Tag Archives: Virtualisation

NewSID is dead.. duplicate machine SID no longer a problem?

Well, this one was gob-smacking! A colleague of mine (Tristan Watkins) pointed me at this article from Mark Russinovich, the developer of the “NewSID” tool that so many people use for creating a new machine SID for a machine (typically after a re-image or copying a virtual machine).
Well, it seems we don’t need to bother anymore and never really did, at least in the vast majority of cases!
It’s a little surprising that the SID duplication issue has gone unquestioned for so long, but everyone has assumed that someone else knew exactly why it was a problem. To my chagrin, NewSID has never really done anything useful and there’s no reason to miss it now that it’s retired.
To read more, go check out Mark’s blog post here: https://blogs.technet.com/markrussinovich/archive/2009/11/03/3291024.aspx
Update – A good follow up summary has also been written by one of my colleagues, Tristan Watkins.

How to setup Internet Connection Sharing and a VPN connection at the same time!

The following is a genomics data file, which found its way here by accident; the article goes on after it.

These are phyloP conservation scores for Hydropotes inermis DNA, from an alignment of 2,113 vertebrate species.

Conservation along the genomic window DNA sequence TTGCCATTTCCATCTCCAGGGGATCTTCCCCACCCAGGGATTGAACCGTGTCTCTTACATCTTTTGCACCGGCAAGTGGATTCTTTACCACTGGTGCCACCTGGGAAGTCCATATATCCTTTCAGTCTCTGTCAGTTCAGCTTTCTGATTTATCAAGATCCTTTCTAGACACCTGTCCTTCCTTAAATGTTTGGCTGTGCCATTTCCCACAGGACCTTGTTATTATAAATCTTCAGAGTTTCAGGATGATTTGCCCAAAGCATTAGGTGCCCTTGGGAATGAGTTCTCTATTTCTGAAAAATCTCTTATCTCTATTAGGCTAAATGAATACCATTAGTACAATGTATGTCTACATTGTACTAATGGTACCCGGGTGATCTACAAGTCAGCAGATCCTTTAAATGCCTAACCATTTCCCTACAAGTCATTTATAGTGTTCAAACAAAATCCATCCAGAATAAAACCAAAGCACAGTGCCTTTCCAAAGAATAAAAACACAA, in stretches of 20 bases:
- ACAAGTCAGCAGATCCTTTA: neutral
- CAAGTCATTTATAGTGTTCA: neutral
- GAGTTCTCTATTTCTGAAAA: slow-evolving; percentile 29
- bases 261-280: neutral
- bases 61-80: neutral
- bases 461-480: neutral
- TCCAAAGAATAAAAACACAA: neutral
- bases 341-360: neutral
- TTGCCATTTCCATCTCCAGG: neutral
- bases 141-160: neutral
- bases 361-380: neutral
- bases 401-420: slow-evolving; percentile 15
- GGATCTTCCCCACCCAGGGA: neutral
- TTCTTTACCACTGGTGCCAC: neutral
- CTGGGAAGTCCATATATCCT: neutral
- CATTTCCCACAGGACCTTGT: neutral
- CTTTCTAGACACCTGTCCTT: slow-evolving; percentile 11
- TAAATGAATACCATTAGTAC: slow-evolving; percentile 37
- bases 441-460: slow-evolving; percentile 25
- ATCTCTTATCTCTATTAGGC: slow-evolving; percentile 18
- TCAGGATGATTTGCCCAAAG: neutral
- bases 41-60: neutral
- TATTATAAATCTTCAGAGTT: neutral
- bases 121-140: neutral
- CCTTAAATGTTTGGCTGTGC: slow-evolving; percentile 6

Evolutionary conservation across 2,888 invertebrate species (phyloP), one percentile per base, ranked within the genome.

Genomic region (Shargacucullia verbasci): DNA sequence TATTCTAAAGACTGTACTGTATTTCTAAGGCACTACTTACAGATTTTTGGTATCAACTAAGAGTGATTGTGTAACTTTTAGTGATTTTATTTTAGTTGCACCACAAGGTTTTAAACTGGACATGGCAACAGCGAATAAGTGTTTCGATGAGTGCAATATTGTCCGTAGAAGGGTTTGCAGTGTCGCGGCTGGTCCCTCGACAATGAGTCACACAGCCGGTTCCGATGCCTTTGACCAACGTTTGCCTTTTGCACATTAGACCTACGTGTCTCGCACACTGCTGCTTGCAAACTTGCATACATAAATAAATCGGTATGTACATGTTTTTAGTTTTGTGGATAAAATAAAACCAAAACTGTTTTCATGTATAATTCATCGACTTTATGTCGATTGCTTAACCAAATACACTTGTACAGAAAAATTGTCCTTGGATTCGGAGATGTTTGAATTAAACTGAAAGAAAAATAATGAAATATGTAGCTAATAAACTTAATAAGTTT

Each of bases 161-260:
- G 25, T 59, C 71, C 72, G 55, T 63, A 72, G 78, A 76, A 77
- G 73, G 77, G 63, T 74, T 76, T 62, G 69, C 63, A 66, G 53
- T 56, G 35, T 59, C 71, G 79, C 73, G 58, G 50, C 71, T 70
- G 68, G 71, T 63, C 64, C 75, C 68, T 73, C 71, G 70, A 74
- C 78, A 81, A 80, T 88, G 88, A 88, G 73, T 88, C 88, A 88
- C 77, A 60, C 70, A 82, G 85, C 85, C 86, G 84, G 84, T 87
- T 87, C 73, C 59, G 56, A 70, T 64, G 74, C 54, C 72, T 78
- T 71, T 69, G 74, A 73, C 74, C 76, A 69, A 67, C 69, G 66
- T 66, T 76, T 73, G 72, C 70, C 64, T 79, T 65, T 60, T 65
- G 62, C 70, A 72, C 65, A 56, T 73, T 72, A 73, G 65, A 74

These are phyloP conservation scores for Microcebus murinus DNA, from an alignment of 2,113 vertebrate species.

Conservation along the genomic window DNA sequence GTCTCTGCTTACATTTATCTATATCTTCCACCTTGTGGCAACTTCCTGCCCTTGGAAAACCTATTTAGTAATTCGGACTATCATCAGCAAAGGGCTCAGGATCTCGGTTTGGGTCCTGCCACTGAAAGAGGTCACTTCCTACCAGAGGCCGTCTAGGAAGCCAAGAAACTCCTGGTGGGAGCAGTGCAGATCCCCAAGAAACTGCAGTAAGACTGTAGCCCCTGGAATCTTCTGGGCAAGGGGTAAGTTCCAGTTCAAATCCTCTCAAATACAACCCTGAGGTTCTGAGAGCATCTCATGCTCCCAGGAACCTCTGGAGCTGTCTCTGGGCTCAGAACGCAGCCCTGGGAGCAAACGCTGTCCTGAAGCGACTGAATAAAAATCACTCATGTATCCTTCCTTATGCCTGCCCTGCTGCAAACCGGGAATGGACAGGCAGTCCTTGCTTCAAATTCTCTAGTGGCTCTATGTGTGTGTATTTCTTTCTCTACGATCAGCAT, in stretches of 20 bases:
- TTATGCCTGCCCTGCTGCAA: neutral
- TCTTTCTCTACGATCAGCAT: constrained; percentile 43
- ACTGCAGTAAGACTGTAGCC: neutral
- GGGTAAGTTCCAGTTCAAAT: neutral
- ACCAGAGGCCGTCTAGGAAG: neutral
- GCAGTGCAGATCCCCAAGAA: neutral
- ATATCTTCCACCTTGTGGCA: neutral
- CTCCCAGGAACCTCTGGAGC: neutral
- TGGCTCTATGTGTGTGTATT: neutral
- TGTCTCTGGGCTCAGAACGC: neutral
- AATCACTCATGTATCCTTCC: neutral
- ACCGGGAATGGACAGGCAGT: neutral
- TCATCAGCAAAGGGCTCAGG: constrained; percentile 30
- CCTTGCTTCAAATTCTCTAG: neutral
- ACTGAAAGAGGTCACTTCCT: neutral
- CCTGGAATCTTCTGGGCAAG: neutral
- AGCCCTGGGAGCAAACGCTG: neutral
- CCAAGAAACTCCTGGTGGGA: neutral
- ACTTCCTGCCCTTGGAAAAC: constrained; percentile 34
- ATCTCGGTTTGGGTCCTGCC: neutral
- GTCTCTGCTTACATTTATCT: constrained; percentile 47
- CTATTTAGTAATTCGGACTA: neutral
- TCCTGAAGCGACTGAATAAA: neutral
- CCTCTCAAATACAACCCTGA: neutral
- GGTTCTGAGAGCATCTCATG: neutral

This all came about because I am a guinea pig for the new content and code development environment.
The good news is that I have a spiffy laptop with Dual Core, 4GB DDR2 and (this is the good bit) a 320GB 7200rpm hard drive (not bad for a laptop!).
This all allows me to kick it into gear with Server 2008 x64 and Hyper-V.
Now for the bad news … Hyper-V doesn’t support "Shared Networking (NAT)" even though the technically inferior Virtual PC 2007 DOES!
It’s not too much of a heartache though, you simply have to be creative and setup yourself Internet Connection Sharing. This effectively allows your virtual machine to stay completely hidden from the big wide world, safely behind your an internally facing virtual network and your laptop’s firewall.
This is great for development environments, as we can have stand-alone virtual machines which can be copied, rolled-back and swapped around in minutes without any of that messy sys-prep nonsense.
However .. things went awry when I switched on our VPN … I was at home and didn’t have the creature comforts of a dedicated piece of copper between myself and the server.
I turned on my VPN and it did exactly what it was supposed to .. it created a secure tunnel and promptly shut-down all my other network adapters … including my virtual network…
so … a few hours of troublshooting and chomping of the table edge and I nailed it.
You need to:
  1. Connect to the VPN
  2. Share the VPN connection

This effectively gives your virtual machine it’s own private access to the corporate network .. great for those TFS check-ins and server builds 🙂

*sigh* another one for midnight oil.